Wednesday, June 27, 2012

2013 Seniors

Here are two great senior portrait clients that I have had the pleasure of working for this summer...


Tuesday, June 19, 2012

God on the Streets of Gotham by Paul Asay

God On The Streets of Gotham

What the Big Screen Batman Can Teach Us About God and Ourselves

Paul Asay

Tyndale Publishers

What do God, Batman, Christians and villains have in common? Paul Asay's book comparing the Batman to the Christian experience. Mr. Asay takes us on a journey through the more recent movie incarnations of the Batman and a selection of his villianous counterparts.... the Joker, Bane, Two-Face, and others. He delves into the various ways we are like Batman facing a variety of obstacles in our everyday adventure of life. Mr. Asay doesn't portray Batman as a Christian but like Batman we are facing the effects of a sinful world, a messed up dark world that plummets us into conflict, discovery, trouble,struggles, enemies and more. He compares the Batman's armor with how we as Christians have the armor of God, and a lot more.

I found this book to be an interesting read, and those Batman fans out there will find it to be a good read. I did have one issue with Mr. Asay's book which had to do with a few sentences that he wrote. On page 177, he writes, “Somehow we feel it within us, the divine spark.” He brings up this divine spark in a few other passages as well. I'm at a little loss as to what he means exactly. It sounds almost a little panentheistic, in that we all have god within us or god is in everything. I'm not sure that is what he meant, but I think he comes across that we all have some divine in us that is worth saving. So I would like clarification on this.

Overall, I think his writing is good, although it seems as if he was a little redundant with some ideas or examples, It was a book that any Batman fan will find worth reading and interesting, but I would have to be hesitant to recommend it until I know what he means by divine spark.

I received this book from the publisher to give a review, I was not required to give a positive review, and all thoughts are my own.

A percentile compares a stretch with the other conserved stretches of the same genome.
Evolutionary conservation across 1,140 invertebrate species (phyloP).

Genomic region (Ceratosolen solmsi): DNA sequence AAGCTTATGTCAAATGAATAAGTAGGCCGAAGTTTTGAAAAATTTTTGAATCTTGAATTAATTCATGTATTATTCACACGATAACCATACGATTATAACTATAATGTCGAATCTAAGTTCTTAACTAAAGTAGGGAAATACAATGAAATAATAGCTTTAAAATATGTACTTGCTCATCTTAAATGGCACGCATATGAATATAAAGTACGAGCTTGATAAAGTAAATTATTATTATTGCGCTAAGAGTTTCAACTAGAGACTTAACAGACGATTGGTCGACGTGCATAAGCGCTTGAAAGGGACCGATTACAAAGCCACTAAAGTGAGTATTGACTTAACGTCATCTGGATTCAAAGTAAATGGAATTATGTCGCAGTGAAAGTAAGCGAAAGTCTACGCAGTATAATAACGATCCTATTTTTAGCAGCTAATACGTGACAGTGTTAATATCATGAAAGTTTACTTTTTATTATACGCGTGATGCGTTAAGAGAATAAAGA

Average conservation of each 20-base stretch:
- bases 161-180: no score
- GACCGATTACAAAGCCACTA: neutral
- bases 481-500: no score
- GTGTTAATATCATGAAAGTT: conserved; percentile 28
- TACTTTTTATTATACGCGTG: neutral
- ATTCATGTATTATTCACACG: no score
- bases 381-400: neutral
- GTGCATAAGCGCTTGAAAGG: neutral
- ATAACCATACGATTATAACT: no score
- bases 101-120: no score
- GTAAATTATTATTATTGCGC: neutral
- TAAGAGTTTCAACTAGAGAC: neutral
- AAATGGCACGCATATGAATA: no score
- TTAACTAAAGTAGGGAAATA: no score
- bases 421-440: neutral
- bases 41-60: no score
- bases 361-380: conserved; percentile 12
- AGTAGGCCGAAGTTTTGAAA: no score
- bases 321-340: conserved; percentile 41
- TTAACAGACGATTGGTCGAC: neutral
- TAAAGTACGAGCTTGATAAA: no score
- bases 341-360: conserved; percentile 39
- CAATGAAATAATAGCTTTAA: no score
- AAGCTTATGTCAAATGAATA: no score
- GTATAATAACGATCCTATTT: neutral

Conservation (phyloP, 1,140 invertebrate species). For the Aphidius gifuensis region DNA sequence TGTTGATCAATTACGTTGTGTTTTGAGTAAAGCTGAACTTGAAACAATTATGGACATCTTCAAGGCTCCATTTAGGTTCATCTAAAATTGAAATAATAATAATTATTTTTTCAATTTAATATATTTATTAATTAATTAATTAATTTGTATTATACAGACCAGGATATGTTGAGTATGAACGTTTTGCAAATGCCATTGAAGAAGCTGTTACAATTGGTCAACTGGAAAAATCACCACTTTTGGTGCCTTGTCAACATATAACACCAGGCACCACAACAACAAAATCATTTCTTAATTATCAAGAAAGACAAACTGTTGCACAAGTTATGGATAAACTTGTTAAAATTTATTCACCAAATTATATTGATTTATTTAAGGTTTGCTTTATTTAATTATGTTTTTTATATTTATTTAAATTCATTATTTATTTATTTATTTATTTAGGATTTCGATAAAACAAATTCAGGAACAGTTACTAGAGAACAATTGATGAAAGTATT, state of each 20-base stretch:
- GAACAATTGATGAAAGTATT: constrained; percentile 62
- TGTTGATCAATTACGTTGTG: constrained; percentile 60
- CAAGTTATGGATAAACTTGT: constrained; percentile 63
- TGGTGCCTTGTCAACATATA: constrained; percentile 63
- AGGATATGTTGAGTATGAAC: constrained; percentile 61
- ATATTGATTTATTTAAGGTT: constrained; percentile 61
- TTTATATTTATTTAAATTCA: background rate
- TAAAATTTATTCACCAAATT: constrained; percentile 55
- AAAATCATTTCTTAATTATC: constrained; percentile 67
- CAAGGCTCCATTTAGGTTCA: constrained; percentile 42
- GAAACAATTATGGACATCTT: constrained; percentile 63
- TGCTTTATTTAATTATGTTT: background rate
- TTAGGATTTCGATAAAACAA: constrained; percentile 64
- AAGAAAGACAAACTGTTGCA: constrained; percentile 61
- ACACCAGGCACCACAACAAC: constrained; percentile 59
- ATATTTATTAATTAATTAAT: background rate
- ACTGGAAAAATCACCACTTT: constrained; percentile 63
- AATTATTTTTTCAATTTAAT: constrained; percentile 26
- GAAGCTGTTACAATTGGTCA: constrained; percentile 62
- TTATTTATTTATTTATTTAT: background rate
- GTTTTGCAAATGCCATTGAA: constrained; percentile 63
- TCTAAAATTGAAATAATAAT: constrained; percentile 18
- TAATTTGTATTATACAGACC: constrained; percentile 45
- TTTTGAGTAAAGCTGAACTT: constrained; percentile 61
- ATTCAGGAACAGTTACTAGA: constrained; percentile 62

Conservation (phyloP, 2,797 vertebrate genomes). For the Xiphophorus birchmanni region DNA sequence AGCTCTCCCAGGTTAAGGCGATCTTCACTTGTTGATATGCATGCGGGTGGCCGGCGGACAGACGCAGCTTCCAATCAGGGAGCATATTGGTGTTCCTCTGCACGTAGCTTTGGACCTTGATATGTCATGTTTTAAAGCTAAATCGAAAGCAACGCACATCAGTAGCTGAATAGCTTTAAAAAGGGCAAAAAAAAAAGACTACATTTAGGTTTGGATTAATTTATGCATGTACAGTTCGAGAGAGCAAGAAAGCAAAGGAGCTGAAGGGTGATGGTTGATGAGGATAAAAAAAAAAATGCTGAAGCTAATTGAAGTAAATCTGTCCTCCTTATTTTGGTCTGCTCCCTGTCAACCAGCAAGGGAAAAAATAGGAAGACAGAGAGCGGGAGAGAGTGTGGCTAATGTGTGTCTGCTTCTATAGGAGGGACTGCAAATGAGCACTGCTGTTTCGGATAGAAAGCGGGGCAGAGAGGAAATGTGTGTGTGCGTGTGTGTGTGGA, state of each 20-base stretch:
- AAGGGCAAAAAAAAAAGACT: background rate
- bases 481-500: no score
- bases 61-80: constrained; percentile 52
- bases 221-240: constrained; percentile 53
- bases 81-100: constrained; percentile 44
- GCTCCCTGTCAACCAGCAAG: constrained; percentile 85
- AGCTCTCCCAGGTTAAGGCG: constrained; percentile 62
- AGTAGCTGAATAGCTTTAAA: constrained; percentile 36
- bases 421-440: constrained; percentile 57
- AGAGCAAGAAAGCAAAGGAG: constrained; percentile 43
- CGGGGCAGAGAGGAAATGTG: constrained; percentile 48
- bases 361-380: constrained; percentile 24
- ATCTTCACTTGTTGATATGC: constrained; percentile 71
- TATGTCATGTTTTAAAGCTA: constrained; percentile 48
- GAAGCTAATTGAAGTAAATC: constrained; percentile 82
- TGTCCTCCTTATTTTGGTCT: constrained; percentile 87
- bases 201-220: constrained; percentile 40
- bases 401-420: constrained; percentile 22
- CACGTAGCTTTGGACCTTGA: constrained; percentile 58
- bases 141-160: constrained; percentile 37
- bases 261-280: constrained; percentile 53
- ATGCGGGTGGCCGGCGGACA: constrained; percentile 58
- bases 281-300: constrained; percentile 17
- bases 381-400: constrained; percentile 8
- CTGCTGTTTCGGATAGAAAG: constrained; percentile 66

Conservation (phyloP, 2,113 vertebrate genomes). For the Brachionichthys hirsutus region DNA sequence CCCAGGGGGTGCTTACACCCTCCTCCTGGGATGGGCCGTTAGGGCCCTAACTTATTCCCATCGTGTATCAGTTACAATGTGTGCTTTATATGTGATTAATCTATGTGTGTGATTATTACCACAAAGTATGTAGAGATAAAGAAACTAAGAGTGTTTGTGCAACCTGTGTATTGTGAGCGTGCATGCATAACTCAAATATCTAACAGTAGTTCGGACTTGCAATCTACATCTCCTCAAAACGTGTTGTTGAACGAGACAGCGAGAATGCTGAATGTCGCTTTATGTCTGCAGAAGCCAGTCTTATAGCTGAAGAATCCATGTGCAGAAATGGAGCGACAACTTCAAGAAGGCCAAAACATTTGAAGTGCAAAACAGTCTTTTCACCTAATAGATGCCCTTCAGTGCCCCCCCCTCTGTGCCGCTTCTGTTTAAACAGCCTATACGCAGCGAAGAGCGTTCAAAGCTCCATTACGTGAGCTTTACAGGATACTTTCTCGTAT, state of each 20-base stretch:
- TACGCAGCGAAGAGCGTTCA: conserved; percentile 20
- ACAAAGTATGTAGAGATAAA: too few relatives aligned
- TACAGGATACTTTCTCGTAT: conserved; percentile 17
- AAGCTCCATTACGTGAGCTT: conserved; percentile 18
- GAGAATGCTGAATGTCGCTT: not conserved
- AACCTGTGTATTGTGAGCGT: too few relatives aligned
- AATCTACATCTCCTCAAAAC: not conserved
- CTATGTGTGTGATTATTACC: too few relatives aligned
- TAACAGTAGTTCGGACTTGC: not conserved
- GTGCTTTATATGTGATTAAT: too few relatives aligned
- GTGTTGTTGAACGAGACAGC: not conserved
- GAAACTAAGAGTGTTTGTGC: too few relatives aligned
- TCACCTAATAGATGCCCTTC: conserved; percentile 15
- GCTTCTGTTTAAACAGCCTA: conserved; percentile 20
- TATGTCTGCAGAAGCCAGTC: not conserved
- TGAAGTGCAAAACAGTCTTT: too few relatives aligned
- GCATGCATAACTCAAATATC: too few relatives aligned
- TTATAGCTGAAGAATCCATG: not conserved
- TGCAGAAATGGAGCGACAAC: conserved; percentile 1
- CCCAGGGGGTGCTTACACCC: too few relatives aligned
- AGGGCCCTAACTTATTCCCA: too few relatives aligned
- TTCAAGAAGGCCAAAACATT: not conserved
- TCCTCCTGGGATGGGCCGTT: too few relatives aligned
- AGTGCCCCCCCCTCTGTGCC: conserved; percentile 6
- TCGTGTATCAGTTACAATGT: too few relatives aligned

Sunday, June 3, 2012

What You Need to Know About Biblical Prophecy

What You Need to Know About Biblical Prophecy

12 Lessons That Can Change Your Life

Max Anders

Thomas Nelson

Prophecy – a subject that fascinates many people and scares others. Max Anders has written a 12 lesson study on this subject. It is part of The What You Need To Know Series which includes 10 titles. Each lesson focuses around a question, for example, Chapter One addresses the question – Why Study Prophecy? He gives you an outline of what you will learn in the chapter, then tackles the the subject. He then gives some questions, fill in the blanks, more discussion questions, a section called What If I don't Believe?, and gives scripture and reference books for further study.

Over all, this book is readable and teachable for people who don't have any foundation in the study of prophecy. He attempts to approach the three views of eschatology with a neutral stance and present them for the student's information. He doesn't go into great depth on each view, but provides the basics so that one would know what the definitions of each view are. I liked being presented with each view so that I might be familiar with them when I discuss the topic with others, but I didn't think it was enough. He also tries to look at each view with respect and equality, and I respect that, but I think that without explaining how these views change how we see God and His promises, the readers might be cheated a little. Each of the views has a varying understanding of how God does or doesn't keep his promises to Israel, and I wouldn't avoid discussing that in the name of unity. Also, the title claims that the lessons can change your life, and I think that the claim is a little superfluous. Next, I did really like how he explained what a prophet was. His definitions keep with the traditional Christian faith, which is commendable. Maybe this is due to this being a new edition that was originally published in the early 90's.

Overall, I think this study provides a good start in the study of prophecy, but it's not an ending place. Hopefully, it will wet the appetite of the studiers to delve deeper into the study of prophecy, and the differences and foundations of each view.

This book was provided by for a review. I was not required to write a positive review, and all opinions are my own.